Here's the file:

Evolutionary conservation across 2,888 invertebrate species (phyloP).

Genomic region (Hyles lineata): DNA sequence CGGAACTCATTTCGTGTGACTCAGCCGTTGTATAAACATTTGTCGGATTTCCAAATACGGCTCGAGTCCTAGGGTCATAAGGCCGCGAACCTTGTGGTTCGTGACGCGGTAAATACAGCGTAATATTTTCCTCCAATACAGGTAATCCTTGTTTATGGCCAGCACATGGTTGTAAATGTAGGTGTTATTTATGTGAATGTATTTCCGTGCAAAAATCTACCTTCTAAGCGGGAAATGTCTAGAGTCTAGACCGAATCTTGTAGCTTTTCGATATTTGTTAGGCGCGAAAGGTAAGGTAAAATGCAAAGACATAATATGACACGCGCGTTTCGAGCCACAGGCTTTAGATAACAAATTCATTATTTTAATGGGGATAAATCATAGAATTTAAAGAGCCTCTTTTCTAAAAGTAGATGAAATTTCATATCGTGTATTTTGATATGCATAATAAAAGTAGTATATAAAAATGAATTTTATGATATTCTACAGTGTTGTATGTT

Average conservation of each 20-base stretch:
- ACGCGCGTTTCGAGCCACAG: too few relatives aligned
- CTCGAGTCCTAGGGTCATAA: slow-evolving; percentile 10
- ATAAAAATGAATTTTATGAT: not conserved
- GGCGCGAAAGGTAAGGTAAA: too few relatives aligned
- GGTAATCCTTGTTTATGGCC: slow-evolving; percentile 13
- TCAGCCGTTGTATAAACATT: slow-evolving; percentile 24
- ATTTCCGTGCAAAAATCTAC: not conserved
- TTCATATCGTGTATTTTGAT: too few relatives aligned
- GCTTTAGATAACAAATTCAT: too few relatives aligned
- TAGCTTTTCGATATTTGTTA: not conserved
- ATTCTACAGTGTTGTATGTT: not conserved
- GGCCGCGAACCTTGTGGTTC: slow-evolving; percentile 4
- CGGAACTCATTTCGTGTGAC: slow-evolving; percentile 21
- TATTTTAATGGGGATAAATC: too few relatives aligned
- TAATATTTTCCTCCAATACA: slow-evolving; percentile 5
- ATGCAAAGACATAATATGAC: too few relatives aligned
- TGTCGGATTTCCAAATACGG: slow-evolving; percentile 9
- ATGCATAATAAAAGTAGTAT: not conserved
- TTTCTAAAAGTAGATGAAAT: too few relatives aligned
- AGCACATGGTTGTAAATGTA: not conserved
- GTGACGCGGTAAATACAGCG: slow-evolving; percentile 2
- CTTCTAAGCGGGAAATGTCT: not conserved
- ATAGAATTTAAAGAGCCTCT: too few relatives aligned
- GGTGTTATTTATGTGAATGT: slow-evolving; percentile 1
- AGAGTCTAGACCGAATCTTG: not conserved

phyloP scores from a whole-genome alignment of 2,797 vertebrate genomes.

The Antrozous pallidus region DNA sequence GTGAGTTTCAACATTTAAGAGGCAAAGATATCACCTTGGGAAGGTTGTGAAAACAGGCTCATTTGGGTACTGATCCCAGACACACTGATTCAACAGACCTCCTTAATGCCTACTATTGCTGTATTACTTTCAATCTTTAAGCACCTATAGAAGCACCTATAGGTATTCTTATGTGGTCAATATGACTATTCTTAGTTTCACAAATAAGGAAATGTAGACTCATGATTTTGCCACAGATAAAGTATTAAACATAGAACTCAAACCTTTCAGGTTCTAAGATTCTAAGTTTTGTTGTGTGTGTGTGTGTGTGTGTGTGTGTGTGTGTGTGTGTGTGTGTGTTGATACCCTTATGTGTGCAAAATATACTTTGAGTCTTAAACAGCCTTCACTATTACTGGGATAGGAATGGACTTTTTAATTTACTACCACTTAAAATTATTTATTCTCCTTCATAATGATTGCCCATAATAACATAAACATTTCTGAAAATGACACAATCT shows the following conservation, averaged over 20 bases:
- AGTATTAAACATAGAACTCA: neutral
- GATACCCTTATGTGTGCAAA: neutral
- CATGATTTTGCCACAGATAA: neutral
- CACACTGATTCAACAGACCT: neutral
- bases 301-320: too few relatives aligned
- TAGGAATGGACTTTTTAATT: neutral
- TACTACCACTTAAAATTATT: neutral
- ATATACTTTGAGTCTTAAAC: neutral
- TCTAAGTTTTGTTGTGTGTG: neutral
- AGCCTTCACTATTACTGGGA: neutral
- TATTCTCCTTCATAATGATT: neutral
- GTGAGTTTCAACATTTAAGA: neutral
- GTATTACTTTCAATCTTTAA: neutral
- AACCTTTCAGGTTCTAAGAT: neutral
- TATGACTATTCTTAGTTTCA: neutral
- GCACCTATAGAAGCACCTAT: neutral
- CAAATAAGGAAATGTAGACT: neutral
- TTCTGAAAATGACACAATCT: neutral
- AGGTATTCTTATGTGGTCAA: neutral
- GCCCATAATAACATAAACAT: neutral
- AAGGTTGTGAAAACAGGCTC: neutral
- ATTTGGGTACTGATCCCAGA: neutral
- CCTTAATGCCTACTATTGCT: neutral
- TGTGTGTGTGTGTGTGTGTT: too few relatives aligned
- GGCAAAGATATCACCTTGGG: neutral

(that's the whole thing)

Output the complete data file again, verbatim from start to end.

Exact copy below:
Evolutionary conservation across 2,888 invertebrate species (phyloP).

Genomic region (Hyles lineata): DNA sequence CGGAACTCATTTCGTGTGACTCAGCCGTTGTATAAACATTTGTCGGATTTCCAAATACGGCTCGAGTCCTAGGGTCATAAGGCCGCGAACCTTGTGGTTCGTGACGCGGTAAATACAGCGTAATATTTTCCTCCAATACAGGTAATCCTTGTTTATGGCCAGCACATGGTTGTAAATGTAGGTGTTATTTATGTGAATGTATTTCCGTGCAAAAATCTACCTTCTAAGCGGGAAATGTCTAGAGTCTAGACCGAATCTTGTAGCTTTTCGATATTTGTTAGGCGCGAAAGGTAAGGTAAAATGCAAAGACATAATATGACACGCGCGTTTCGAGCCACAGGCTTTAGATAACAAATTCATTATTTTAATGGGGATAAATCATAGAATTTAAAGAGCCTCTTTTCTAAAAGTAGATGAAATTTCATATCGTGTATTTTGATATGCATAATAAAAGTAGTATATAAAAATGAATTTTATGATATTCTACAGTGTTGTATGTT

Average conservation of each 20-base stretch:
- ACGCGCGTTTCGAGCCACAG: too few relatives aligned
- CTCGAGTCCTAGGGTCATAA: slow-evolving; percentile 10
- ATAAAAATGAATTTTATGAT: not conserved
- GGCGCGAAAGGTAAGGTAAA: too few relatives aligned
- GGTAATCCTTGTTTATGGCC: slow-evolving; percentile 13
- TCAGCCGTTGTATAAACATT: slow-evolving; percentile 24
- ATTTCCGTGCAAAAATCTAC: not conserved
- TTCATATCGTGTATTTTGAT: too few relatives aligned
- GCTTTAGATAACAAATTCAT: too few relatives aligned
- TAGCTTTTCGATATTTGTTA: not conserved
- ATTCTACAGTGTTGTATGTT: not conserved
- GGCCGCGAACCTTGTGGTTC: slow-evolving; percentile 4
- CGGAACTCATTTCGTGTGAC: slow-evolving; percentile 21
- TATTTTAATGGGGATAAATC: too few relatives aligned
- TAATATTTTCCTCCAATACA: slow-evolving; percentile 5
- ATGCAAAGACATAATATGAC: too few relatives aligned
- TGTCGGATTTCCAAATACGG: slow-evolving; percentile 9
- ATGCATAATAAAAGTAGTAT: not conserved
- TTTCTAAAAGTAGATGAAAT: too few relatives aligned
- AGCACATGGTTGTAAATGTA: not conserved
- GTGACGCGGTAAATACAGCG: slow-evolving; percentile 2
- CTTCTAAGCGGGAAATGTCT: not conserved
- ATAGAATTTAAAGAGCCTCT: too few relatives aligned
- GGTGTTATTTATGTGAATGT: slow-evolving; percentile 1
- AGAGTCTAGACCGAATCTTG: not conserved

phyloP scores from a whole-genome alignment of 2,797 vertebrate genomes.

The Antrozous pallidus region DNA sequence GTGAGTTTCAACATTTAAGAGGCAAAGATATCACCTTGGGAAGGTTGTGAAAACAGGCTCATTTGGGTACTGATCCCAGACACACTGATTCAACAGACCTCCTTAATGCCTACTATTGCTGTATTACTTTCAATCTTTAAGCACCTATAGAAGCACCTATAGGTATTCTTATGTGGTCAATATGACTATTCTTAGTTTCACAAATAAGGAAATGTAGACTCATGATTTTGCCACAGATAAAGTATTAAACATAGAACTCAAACCTTTCAGGTTCTAAGATTCTAAGTTTTGTTGTGTGTGTGTGTGTGTGTGTGTGTGTGTGTGTGTGTGTGTGTGTGTTGATACCCTTATGTGTGCAAAATATACTTTGAGTCTTAAACAGCCTTCACTATTACTGGGATAGGAATGGACTTTTTAATTTACTACCACTTAAAATTATTTATTCTCCTTCATAATGATTGCCCATAATAACATAAACATTTCTGAAAATGACACAATCT shows the following conservation, averaged over 20 bases:
- AGTATTAAACATAGAACTCA: neutral
- GATACCCTTATGTGTGCAAA: neutral
- CATGATTTTGCCACAGATAA: neutral
- CACACTGATTCAACAGACCT: neutral
- bases 301-320: too few relatives aligned
- TAGGAATGGACTTTTTAATT: neutral
- TACTACCACTTAAAATTATT: neutral
- ATATACTTTGAGTCTTAAAC: neutral
- TCTAAGTTTTGTTGTGTGTG: neutral
- AGCCTTCACTATTACTGGGA: neutral
- TATTCTCCTTCATAATGATT: neutral
- GTGAGTTTCAACATTTAAGA: neutral
- GTATTACTTTCAATCTTTAA: neutral
- AACCTTTCAGGTTCTAAGAT: neutral
- TATGACTATTCTTAGTTTCA: neutral
- GCACCTATAGAAGCACCTAT: neutral
- CAAATAAGGAAATGTAGACT: neutral
- TTCTGAAAATGACACAATCT: neutral
- AGGTATTCTTATGTGGTCAA: neutral
- GCCCATAATAACATAAACAT: neutral
- AAGGTTGTGAAAACAGGCTC: neutral
- ATTTGGGTACTGATCCCAGA: neutral
- CCTTAATGCCTACTATTGCT: neutral
- TGTGTGTGTGTGTGTGTGTT: too few relatives aligned
- GGCAAAGATATCACCTTGGG: neutral